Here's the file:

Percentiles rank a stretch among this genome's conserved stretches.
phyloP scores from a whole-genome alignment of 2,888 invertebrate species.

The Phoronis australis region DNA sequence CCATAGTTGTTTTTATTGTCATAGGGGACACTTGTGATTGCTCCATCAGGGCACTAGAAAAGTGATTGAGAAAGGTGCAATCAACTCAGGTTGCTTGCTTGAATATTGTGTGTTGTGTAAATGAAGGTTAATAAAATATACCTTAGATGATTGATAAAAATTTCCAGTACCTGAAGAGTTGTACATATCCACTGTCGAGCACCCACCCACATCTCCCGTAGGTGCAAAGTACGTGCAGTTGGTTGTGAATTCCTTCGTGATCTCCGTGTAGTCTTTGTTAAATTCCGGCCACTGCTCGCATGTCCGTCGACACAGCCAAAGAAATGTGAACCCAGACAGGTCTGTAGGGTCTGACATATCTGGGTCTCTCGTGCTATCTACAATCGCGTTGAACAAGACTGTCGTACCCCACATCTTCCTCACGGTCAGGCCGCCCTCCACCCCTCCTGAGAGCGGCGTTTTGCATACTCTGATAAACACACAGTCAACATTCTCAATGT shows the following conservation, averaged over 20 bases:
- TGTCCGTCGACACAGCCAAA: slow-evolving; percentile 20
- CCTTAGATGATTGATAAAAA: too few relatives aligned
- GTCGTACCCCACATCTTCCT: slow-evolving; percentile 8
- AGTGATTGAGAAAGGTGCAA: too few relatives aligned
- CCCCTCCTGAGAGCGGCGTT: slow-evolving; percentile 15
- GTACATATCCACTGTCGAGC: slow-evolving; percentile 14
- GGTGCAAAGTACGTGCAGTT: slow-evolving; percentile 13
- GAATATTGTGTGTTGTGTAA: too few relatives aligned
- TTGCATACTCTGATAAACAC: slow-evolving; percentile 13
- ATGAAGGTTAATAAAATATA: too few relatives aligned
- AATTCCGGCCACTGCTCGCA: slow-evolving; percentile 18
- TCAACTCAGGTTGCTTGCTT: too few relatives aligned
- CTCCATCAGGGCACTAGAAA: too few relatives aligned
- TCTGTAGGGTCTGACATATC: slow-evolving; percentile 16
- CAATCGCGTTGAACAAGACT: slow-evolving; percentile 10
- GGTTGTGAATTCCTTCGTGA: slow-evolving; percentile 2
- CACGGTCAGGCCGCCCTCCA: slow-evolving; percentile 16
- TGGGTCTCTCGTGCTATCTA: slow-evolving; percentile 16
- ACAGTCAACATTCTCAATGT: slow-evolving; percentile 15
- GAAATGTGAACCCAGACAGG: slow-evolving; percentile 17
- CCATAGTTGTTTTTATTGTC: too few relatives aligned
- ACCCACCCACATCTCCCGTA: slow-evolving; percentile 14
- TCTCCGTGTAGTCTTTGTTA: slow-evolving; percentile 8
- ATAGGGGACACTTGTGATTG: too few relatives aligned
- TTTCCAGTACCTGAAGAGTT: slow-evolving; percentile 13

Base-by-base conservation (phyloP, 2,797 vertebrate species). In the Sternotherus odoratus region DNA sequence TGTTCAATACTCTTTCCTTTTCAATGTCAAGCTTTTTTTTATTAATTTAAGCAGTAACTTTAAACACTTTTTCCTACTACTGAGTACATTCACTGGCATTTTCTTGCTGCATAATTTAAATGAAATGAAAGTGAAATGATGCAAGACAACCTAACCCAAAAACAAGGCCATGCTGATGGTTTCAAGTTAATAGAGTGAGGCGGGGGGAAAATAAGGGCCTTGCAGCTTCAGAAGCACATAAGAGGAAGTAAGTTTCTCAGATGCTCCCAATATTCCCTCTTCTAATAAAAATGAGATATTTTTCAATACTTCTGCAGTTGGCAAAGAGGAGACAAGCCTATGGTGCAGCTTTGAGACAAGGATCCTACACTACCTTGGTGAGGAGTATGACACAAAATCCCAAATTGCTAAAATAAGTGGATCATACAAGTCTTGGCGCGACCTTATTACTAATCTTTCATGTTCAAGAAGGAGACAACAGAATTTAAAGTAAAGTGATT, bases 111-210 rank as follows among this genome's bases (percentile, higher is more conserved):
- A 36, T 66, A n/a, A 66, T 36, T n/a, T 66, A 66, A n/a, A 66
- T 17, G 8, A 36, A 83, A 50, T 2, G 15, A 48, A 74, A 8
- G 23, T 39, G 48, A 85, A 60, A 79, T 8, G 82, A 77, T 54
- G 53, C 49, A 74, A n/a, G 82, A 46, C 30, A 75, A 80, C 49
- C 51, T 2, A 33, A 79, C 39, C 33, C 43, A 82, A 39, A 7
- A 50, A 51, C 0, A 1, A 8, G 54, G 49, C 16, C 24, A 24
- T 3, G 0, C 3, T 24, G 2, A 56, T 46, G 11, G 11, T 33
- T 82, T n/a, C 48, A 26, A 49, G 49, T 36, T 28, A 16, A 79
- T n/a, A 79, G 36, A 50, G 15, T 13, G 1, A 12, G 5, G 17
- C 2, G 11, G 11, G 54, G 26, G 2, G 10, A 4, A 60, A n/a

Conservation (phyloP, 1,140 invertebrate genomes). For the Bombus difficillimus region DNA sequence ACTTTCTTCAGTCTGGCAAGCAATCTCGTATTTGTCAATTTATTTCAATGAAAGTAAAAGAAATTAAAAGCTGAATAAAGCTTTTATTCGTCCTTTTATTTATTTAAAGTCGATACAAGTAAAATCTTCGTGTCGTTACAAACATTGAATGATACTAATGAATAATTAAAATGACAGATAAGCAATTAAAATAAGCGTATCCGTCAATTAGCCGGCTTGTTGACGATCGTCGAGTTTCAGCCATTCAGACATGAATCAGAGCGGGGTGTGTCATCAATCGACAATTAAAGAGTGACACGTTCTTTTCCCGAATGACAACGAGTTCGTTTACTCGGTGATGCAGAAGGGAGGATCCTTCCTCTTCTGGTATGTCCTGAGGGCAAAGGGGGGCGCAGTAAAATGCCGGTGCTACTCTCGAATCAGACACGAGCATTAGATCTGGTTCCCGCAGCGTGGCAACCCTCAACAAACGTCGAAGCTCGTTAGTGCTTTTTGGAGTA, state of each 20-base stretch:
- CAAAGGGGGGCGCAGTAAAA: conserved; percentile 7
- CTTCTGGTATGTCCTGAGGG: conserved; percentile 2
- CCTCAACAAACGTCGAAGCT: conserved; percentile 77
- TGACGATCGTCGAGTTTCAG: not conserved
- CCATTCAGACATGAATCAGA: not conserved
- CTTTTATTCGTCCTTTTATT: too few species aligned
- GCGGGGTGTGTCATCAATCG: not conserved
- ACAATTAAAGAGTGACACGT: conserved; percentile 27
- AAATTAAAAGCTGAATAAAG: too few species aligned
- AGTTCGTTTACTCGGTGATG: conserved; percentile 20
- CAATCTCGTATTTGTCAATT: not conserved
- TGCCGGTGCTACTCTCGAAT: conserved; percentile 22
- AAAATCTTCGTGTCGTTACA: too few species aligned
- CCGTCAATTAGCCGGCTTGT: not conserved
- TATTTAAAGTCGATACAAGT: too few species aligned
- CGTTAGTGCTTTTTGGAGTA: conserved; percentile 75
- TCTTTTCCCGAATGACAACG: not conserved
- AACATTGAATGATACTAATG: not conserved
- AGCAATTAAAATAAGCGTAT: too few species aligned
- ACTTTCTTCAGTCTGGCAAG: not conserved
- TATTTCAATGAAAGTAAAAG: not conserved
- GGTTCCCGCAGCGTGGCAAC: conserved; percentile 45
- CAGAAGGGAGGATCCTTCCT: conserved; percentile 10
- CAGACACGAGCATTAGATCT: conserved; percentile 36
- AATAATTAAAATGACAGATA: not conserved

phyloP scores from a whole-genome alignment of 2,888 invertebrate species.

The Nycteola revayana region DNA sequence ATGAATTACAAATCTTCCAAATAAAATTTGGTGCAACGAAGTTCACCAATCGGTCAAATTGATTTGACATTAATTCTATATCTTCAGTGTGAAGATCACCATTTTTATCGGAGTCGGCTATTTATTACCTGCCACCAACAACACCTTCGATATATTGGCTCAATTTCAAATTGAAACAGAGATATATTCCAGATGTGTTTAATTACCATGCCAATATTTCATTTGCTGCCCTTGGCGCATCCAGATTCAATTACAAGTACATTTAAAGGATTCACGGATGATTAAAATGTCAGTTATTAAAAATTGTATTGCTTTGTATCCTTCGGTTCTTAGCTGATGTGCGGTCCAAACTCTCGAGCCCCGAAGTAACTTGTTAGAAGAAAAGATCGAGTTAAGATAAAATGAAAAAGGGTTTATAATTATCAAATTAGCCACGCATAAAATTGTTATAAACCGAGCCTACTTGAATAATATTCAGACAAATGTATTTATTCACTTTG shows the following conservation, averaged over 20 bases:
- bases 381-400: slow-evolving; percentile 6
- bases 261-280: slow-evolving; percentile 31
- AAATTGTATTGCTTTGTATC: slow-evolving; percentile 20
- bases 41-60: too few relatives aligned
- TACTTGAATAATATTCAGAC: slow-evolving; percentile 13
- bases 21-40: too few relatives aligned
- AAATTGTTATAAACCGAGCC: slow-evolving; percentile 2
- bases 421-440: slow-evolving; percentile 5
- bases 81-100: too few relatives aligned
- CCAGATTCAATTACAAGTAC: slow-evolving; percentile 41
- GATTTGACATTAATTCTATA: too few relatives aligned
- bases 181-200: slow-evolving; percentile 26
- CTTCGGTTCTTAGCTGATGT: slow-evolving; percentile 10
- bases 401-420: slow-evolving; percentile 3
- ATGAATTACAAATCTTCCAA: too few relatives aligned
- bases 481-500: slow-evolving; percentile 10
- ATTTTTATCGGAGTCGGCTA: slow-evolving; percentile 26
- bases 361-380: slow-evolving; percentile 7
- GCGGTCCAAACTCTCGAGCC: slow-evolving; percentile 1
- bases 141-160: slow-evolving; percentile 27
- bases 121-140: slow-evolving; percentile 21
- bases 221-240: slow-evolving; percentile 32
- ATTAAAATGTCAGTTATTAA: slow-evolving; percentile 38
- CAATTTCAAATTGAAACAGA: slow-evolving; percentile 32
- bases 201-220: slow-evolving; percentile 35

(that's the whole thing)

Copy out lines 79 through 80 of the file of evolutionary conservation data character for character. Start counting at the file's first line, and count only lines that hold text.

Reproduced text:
- bases 181-200: slow-evolving; percentile 26
- CTTCGGTTCTTAGCTGATGT: slow-evolving; percentile 10